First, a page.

The Pacific Fishery Management Council on March 10 provided three options for recreation and commercial salmon fishing from the California/Oregon border all the way south to the California/Mexico border. Unfortunately, but not surprising, all three options included the words “CLOSED.” In an unprecedented decision, the PFMC was left with little choice but to close recreational and commercial salmon fishing this season statewide. Southern Oregon, which also impacts Sacramento and Klamath River fall Chinook, will also be closed from Cape Falcon south.
The sport fishery had been scheduled to open off California in most areas on April 1. The closures were made to protect Sacramento River fall Chinook, which returned to the Central Valley in 2022 at near-record low numbers, and Klamath River fall Chinook, which had the second lowest abundance forecast since the current assessment method began in 1997.
Yet to be determined are the fishing seasons within the Sacramento and Klamath Rivers. It’s widely believed neither will be open to the retention of fall Chinook, but two of the alternatives included both Klamath recreational and tribal allocations. Alternative one and two called for 1,804 recreational quota and 1,872 tribal allocation. Alternative three, which agency representatives and industry advisors view as the most likely, have zero recreational fall Chinook and just 68 for tribal. To view all salmon management alternatives, visit pcouncil.org/annual-salmon-management-process/.
Up next, the PFMC will hold a public hearing March 21 in Santa Rosa to receive public comment on the three proposed regulatory alternatives. The PFMC will then meet April 1 through April 7 in Foster City to procedurally finalize the closures. Details on how to attend the public hearing and PFMC meeting, as well as instructions to provide public comment, can be found at pcouncil.org.
According to Ryan Aylward of Eureka’s National Weather Service office, we’ll begin to dry out following Tuesday’s rain. “Wednesday and Thursday are looking dry,” said Aylward. “We may see a few showers on Friday and through the weekend, but not enough to raise the river levels. Monday, we’re looking at more widespread rain in the area, and we could see the rivers go back on the rise. And more rain is expected through the week.”
The Mad nearly reached flood stage, peaking at over 20-feet Tuesday but is now dropping slowly. With only a couple weeks left in the steelhead season, it’s unlikely it will be anything close to green, especially with Ruth Lake dumping over the spillway.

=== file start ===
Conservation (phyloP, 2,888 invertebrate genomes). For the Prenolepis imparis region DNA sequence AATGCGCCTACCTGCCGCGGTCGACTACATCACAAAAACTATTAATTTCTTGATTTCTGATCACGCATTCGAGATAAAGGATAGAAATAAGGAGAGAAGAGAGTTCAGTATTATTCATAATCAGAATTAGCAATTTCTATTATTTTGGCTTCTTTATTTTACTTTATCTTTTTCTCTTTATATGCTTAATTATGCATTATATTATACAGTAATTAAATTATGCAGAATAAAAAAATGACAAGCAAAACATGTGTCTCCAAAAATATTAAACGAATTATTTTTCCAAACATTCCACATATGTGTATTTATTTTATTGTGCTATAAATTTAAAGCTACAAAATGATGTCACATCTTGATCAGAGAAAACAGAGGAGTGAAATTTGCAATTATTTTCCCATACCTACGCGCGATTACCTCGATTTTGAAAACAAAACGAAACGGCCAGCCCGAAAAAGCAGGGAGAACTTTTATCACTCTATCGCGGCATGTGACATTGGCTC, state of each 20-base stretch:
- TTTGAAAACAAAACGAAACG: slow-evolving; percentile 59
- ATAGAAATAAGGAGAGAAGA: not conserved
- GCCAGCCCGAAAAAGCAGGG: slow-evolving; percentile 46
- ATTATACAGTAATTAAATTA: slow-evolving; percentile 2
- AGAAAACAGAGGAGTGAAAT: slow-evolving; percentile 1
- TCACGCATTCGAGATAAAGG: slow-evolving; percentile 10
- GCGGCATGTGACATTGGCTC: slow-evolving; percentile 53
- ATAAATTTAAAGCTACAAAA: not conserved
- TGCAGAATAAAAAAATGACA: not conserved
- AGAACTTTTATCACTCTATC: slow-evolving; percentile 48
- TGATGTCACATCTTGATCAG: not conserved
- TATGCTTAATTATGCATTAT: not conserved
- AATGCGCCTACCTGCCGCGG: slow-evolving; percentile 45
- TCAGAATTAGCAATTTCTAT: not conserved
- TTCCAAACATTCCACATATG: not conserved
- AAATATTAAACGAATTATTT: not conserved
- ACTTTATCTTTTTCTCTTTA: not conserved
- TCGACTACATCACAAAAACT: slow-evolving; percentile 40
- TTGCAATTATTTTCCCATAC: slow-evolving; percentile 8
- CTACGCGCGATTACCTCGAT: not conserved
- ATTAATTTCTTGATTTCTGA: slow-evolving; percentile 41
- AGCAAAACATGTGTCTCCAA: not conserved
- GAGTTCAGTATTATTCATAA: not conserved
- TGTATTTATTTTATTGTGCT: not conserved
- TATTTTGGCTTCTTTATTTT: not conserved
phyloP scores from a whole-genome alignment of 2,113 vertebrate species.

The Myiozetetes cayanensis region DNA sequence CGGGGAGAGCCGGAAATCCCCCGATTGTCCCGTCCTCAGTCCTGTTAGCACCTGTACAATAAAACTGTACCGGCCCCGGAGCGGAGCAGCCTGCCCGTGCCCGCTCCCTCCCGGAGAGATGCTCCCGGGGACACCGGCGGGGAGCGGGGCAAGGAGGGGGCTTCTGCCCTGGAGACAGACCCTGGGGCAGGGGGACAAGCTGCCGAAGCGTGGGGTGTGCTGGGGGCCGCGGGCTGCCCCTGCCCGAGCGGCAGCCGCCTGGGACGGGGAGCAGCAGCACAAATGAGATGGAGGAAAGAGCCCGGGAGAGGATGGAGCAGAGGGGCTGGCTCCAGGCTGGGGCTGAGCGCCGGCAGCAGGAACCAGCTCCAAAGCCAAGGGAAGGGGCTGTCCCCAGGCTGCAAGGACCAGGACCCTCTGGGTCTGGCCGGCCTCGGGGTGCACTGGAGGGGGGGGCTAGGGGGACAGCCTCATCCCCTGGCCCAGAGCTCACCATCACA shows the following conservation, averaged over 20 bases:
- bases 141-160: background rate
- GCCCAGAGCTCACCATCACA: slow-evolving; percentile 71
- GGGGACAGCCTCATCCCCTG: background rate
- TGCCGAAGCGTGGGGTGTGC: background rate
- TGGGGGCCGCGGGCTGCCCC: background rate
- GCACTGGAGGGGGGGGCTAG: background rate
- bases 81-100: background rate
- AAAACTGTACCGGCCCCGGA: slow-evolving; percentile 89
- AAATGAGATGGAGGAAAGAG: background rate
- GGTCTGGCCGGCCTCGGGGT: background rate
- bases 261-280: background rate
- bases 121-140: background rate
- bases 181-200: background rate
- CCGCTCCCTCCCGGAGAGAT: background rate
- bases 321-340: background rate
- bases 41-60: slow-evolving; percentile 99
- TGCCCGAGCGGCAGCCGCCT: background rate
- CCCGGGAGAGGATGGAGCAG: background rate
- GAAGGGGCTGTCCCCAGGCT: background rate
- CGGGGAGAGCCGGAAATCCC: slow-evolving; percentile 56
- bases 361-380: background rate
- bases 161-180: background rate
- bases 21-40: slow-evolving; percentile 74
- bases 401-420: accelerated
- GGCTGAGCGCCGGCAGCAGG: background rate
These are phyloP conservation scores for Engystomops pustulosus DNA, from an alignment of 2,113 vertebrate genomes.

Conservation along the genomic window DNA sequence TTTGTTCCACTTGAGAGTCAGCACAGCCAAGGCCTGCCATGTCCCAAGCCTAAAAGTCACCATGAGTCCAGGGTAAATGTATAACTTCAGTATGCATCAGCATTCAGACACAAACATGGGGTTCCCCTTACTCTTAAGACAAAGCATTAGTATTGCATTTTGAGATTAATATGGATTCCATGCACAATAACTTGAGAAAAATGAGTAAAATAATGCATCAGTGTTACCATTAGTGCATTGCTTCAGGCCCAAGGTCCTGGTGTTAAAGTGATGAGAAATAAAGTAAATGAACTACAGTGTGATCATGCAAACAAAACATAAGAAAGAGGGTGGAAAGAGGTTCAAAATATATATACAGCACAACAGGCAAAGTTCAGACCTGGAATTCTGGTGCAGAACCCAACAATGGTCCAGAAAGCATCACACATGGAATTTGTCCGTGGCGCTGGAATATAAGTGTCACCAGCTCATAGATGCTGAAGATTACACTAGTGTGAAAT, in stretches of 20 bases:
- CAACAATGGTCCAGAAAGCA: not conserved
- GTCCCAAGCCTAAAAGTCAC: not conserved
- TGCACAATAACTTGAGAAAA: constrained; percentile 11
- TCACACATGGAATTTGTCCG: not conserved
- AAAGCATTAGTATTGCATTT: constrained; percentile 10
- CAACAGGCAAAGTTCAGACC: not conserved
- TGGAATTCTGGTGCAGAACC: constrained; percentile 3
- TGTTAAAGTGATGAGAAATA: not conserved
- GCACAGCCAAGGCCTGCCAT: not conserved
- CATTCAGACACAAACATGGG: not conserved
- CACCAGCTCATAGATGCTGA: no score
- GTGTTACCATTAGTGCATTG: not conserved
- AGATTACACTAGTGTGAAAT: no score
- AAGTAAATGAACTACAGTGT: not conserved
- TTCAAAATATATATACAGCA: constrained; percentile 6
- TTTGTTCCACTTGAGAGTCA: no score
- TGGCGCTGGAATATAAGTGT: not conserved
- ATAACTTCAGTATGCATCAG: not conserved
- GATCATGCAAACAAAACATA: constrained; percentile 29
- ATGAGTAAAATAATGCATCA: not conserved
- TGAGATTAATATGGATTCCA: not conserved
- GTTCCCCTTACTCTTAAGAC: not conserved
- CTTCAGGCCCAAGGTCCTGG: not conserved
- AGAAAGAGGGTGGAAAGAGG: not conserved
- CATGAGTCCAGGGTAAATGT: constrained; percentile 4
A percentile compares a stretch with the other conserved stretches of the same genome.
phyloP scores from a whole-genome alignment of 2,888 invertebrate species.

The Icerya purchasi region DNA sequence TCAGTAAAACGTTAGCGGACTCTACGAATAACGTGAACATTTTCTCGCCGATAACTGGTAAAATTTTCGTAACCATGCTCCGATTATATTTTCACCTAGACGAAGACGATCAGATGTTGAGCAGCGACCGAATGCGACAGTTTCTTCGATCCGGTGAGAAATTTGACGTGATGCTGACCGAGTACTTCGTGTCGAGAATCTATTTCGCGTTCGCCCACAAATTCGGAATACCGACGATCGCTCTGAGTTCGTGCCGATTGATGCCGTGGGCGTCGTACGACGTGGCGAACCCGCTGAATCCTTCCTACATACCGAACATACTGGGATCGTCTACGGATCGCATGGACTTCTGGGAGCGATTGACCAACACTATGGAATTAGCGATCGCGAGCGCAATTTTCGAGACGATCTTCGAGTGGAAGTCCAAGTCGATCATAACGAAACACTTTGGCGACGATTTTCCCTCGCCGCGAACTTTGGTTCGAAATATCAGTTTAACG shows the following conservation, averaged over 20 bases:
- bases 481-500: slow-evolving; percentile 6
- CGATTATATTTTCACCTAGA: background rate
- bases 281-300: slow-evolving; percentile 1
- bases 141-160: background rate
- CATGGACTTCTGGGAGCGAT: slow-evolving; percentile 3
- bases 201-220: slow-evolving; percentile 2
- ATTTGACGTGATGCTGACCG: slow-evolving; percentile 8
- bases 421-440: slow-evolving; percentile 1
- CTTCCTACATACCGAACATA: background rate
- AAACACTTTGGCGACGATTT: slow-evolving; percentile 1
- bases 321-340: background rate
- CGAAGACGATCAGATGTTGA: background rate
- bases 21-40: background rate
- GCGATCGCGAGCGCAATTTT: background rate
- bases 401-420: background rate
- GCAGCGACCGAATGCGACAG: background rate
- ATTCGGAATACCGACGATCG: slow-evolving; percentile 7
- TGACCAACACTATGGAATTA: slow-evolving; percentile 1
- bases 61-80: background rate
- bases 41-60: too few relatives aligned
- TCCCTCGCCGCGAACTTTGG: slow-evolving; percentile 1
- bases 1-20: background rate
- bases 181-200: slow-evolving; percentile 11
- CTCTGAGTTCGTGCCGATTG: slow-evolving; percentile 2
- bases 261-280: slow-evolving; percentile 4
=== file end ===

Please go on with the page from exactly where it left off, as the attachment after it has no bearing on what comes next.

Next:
Main stem Eel
The main Eel reached 162,200 cubic feet per second early Wednesday morning on the Scotia gauge. Needless to say, it will be blown out for weeks. The main stem Eel, from its mouth to the South Fork is open to fishing all year. From April 1 through Sept. 30, only artificial lures with barbless hooks may be used.
South Fork Eel
The South Fork peaked at over 37,000 cfs at Miranda Tuesday and is also big and brown. It’s going need to stop raining soon or it may not be fishable prior to closing at the end of the month.
The Van Duzen topped monitor stage Tuesday, peaking at over 13 feet at Bridgeville. It will be on the drop from Wednesday through the weekend, but more rain is in the forecast next week. Like the SF Eel, it may not have time to turn green before the season ends.
The fast-clearing Smith reached monitor stage, 25 feet at the Jed Smith gauge, Monday night. As crazy as it sounds, it could be in fishable shape by Thursday. Conditions for Friday and the weekend are looking even better, when it will be under 11-feet. There were some fresh steelhead caught late last week and there should be some downers starting to make their way to the ocean.
Southern Oregon rivers
The Chetco rose 14 feet in one day, cresting at 18 feet, or 40,000 cfs, Monday night reports Andy Martin of Wild Rivers Fishing, “It was back down to 20,000 cfs Tuesday morning,” said Martin. “The river may briefly be in shape by Friday, before another rise is expected. Steelhead fishing was fair early last week, before the rise. The recent high water should jump start spring salmon fishing on the Rogue. Fishable conditions are expected by the end of the week.”
Brookings ocean report
Stormy conditions have kept boaters at the docks in Brookings according to Martin. “Better conditions are expected this weekend. Salmon season is expected to open June 17 for hatchery coho on Brookings. Halibut opens May 1. Lingcod and rockfish are open year-round.”
Kenny Priest operates Fishing the North Coast, a fishing guide service out of Humboldt specializing in salmon and steelhead. Find it on Facebook, Instagram, YouTube and fishingthenorthcoast.com. For up-to-date fishing reports and North Coast river information, email email@example.com.